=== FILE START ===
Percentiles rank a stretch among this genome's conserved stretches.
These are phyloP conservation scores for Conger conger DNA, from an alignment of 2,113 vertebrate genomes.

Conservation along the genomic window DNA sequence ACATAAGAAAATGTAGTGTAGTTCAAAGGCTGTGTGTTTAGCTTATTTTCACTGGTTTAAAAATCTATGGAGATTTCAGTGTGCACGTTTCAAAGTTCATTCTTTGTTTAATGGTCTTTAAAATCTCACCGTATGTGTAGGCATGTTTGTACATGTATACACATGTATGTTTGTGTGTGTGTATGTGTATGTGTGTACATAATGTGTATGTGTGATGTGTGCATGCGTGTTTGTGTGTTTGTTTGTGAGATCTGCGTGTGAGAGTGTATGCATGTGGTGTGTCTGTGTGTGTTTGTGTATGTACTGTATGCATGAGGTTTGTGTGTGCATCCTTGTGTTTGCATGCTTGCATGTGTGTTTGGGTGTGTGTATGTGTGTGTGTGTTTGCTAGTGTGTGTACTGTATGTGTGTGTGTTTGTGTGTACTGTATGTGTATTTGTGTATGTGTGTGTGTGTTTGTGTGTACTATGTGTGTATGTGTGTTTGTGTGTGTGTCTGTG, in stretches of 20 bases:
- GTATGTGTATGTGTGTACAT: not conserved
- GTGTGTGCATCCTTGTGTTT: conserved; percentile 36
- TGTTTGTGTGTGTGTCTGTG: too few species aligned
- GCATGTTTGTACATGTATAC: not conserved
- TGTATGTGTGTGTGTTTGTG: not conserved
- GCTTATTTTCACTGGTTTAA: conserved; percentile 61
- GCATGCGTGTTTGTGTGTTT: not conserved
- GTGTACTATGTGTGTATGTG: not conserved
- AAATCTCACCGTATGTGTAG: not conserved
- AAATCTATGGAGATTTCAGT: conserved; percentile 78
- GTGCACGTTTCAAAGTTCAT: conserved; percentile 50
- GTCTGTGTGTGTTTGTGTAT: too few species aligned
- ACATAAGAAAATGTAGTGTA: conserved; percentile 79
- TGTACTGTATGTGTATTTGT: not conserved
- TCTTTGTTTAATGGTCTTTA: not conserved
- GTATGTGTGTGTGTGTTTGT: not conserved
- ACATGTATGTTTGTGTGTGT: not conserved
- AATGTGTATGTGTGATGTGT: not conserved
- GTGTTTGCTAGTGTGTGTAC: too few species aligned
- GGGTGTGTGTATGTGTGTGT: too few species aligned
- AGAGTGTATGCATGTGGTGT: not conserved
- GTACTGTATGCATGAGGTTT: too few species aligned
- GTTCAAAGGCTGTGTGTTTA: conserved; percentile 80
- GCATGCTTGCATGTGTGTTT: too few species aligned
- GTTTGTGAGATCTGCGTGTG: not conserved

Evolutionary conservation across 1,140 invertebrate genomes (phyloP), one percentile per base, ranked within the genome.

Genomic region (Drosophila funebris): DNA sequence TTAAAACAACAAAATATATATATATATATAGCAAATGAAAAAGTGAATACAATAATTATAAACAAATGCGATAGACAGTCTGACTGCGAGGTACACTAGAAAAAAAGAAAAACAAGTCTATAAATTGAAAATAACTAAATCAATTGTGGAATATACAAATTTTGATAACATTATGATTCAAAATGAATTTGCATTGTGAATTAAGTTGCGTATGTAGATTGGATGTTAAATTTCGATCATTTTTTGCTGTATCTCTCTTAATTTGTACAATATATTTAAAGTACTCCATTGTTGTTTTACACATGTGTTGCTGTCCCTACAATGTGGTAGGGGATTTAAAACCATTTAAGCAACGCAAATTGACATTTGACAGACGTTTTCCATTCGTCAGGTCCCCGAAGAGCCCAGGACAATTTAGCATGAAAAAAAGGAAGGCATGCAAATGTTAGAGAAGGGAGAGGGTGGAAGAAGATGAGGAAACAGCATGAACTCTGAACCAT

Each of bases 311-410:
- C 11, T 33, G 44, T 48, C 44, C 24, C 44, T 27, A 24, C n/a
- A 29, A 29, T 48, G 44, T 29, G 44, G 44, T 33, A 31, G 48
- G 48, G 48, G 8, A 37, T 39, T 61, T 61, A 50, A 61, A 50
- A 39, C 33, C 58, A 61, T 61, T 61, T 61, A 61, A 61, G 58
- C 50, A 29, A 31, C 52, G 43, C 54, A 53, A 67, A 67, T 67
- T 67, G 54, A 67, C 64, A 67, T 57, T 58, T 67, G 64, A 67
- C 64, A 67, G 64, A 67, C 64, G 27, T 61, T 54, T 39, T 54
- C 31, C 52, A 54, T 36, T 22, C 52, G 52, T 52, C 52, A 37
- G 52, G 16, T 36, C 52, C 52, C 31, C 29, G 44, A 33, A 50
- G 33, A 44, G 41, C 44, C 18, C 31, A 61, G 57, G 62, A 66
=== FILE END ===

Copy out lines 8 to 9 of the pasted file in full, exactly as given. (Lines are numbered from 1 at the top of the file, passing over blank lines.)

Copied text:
- TGTATGTGTGTGTGTTTGTG: not conserved
- GCTTATTTTCACTGGTTTAA: conserved; percentile 61